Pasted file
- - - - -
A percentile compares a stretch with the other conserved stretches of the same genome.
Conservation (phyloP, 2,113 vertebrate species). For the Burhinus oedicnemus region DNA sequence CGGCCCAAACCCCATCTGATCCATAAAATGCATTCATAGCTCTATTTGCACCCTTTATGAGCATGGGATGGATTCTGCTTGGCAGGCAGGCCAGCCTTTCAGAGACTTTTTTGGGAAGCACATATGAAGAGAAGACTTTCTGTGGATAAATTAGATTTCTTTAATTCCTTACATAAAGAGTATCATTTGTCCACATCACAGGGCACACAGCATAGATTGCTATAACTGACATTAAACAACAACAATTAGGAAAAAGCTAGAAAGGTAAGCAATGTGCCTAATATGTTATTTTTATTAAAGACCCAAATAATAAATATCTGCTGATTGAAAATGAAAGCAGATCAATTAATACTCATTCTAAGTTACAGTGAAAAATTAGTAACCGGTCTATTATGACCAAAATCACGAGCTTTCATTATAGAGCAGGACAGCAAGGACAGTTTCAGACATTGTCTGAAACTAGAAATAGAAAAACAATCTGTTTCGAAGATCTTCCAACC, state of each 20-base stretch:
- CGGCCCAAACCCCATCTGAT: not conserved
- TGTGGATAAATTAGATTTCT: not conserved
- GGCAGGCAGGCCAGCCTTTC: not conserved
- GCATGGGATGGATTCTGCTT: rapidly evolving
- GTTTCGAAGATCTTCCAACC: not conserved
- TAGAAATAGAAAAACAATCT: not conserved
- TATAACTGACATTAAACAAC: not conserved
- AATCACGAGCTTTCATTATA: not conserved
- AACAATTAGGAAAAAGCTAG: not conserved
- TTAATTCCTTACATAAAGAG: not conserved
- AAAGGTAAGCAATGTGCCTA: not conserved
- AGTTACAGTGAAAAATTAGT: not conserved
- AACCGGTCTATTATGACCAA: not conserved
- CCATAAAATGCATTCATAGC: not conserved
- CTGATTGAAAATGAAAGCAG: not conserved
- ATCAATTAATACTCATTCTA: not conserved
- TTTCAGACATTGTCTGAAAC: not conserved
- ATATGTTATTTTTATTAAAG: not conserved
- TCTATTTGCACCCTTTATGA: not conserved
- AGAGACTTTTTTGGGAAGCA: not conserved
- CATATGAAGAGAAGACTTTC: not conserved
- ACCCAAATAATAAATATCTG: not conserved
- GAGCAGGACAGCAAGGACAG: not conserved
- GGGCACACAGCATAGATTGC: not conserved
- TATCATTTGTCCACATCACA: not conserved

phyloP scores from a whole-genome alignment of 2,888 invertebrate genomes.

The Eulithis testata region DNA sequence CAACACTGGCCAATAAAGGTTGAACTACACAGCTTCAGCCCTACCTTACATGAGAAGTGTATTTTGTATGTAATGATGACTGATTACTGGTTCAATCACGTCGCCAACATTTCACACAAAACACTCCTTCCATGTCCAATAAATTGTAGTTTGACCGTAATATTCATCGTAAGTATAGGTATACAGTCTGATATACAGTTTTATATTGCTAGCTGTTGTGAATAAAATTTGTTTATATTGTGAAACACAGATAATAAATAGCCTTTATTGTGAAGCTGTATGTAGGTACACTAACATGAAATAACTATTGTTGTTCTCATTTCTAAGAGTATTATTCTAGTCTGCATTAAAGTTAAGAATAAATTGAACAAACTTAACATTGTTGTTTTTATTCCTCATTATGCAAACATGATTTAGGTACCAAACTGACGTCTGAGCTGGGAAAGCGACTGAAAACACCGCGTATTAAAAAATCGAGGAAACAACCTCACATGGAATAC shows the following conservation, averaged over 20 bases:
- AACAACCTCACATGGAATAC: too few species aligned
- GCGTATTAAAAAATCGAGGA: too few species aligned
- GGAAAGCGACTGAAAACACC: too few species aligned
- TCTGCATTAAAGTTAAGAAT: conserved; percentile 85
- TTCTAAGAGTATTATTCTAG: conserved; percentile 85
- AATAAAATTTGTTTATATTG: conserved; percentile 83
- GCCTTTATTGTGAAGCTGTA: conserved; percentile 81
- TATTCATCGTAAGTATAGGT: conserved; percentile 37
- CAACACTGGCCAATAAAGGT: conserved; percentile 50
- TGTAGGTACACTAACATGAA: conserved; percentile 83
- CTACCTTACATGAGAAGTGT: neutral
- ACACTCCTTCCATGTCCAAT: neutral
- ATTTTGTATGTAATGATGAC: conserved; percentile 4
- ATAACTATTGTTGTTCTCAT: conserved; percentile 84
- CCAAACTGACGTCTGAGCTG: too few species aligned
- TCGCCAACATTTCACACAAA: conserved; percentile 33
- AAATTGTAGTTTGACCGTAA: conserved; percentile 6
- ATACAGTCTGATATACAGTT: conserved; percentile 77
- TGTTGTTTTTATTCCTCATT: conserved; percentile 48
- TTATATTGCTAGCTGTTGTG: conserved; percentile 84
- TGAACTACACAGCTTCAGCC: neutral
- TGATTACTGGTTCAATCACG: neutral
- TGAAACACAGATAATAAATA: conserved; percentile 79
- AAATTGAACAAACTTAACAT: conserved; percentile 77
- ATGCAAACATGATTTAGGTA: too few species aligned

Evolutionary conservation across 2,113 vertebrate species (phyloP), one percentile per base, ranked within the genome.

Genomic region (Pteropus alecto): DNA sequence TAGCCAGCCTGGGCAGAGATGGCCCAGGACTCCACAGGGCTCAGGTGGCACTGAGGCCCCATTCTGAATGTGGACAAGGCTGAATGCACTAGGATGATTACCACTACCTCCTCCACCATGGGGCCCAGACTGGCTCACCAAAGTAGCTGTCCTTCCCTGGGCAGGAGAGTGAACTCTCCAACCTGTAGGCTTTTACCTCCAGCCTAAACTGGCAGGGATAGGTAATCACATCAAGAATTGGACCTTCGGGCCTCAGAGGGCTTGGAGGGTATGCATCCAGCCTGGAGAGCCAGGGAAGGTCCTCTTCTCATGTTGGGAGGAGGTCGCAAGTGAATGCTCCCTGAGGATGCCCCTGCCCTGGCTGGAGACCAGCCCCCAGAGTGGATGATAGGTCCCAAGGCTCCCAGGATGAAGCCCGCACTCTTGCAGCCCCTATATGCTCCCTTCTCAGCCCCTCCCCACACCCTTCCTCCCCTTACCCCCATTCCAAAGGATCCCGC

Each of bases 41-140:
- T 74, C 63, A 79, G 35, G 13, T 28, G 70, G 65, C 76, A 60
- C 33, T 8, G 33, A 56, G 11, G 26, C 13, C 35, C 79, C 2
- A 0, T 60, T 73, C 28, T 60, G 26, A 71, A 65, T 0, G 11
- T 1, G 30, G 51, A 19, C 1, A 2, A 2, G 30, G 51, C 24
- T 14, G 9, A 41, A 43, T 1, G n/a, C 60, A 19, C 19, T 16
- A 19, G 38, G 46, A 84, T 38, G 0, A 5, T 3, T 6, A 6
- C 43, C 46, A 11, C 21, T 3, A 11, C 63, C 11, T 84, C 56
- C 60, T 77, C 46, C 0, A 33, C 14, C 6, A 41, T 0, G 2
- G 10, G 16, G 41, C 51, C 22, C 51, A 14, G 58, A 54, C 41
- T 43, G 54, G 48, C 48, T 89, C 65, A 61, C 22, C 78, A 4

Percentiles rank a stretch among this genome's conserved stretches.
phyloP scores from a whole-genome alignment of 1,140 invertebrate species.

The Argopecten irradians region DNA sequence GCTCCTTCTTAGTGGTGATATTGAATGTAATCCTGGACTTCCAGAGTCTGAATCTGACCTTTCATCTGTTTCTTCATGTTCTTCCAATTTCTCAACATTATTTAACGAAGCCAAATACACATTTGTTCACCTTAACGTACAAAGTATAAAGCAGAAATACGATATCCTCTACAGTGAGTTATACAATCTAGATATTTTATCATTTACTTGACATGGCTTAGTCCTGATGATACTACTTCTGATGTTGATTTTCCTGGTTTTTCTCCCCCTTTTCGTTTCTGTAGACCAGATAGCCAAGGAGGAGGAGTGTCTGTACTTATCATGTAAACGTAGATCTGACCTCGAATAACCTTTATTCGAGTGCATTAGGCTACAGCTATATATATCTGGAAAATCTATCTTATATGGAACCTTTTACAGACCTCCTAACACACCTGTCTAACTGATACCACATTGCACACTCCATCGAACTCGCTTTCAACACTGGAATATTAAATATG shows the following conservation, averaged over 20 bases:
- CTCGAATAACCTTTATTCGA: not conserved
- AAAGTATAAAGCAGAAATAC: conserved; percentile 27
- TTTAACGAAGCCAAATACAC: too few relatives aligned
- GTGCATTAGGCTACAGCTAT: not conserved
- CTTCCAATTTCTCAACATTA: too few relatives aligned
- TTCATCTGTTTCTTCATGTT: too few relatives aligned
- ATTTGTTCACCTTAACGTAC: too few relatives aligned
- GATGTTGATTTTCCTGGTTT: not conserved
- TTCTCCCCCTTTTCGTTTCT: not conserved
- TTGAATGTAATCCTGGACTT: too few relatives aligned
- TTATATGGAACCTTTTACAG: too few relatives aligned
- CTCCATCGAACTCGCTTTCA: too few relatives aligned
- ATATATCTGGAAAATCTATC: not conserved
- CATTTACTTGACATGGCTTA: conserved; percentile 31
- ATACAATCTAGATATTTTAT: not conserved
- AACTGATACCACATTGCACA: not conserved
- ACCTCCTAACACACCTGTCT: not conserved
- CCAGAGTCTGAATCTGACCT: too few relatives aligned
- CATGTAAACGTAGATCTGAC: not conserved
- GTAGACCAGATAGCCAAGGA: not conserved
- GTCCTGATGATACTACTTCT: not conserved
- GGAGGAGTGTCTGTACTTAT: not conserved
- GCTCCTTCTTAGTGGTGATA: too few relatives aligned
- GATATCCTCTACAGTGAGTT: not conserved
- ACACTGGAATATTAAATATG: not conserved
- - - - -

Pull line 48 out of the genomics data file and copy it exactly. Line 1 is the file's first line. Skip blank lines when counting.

- TGTTGTTTTTATTCCTCATT: conserved; percentile 48